ISSN (Print) - 0012-9976 | ISSN (Online) - 2349-8846

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THE ECONOMY-Cost-Price Spiral

India's republic day? Indeed he is, for he has taught the world a few lessons about how a republic should function.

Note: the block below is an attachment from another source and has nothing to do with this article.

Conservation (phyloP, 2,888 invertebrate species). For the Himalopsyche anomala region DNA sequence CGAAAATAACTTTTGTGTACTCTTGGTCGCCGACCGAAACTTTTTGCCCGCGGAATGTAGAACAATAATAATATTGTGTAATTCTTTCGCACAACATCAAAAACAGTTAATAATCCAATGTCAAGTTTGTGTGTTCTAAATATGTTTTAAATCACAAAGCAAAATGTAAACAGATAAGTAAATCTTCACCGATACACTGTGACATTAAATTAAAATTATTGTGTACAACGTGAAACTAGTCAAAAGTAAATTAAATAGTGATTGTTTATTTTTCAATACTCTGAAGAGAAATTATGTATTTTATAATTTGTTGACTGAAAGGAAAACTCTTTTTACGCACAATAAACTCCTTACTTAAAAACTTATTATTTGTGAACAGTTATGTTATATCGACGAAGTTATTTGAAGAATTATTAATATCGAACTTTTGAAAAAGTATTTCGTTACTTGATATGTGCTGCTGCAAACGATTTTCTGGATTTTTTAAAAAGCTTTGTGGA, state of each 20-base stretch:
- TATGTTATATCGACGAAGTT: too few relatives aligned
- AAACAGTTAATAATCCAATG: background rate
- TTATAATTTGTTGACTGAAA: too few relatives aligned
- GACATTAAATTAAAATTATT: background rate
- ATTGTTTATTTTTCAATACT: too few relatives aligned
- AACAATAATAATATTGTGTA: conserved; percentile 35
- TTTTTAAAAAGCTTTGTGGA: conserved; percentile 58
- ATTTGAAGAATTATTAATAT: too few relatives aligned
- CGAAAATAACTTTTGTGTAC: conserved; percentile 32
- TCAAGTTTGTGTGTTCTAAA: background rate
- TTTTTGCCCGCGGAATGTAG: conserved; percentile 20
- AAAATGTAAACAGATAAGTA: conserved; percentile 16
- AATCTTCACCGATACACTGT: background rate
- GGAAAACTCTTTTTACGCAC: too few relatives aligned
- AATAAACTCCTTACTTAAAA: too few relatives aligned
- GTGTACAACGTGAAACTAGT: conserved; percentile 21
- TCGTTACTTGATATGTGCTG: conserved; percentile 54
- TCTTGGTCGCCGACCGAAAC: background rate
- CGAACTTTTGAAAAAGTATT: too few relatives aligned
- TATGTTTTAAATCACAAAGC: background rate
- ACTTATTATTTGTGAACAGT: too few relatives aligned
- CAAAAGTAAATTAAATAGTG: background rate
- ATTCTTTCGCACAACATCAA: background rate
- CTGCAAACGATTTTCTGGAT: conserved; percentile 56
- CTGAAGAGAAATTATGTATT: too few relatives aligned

Since Jayewardene is closely identified with his campaign against the Tamil insurgency in Sri Lanka, one should begin the story from 1983, the year of a major anti-Tamil riot in the Sri Lanka capital of Colombo. When 2,000 defenceless Tamils were lynched in broad daylight by Sinhala mobs organised by one of Jayewardene's cabinet colleagues, Cyril Mathew, the president was dumbfounded for full four days. He did not utter a single word till the mobs finished their assigned job and retired to their safe abodes. When he finally spoke to the public over the state- run TV, he asserted in no uncertain terms the principle that democracy is the rule of the majority He said, "The riots were not a product of urban mobs but a mass movement of the generality of the Sinhalese people.... The time has come to accede to the clamour and the national respect of the Sinhalese people." He, like any honest politician would, stuck to his words. He let loose the Sri Lankan army on the minority Tamils, decimated thousands of them and forced lens of thousands of others to lice their home- land as refugees to the neighbouring Tamil Nadu. If the minorities demand that their language should not be trampled upon, that their lands should not be usurped, and that their sons and daughters should not be denied educational opportunities, then wipe them out. This is president Jayewardene's elegant solution to the troublesome question of the place of minorities in a republic.

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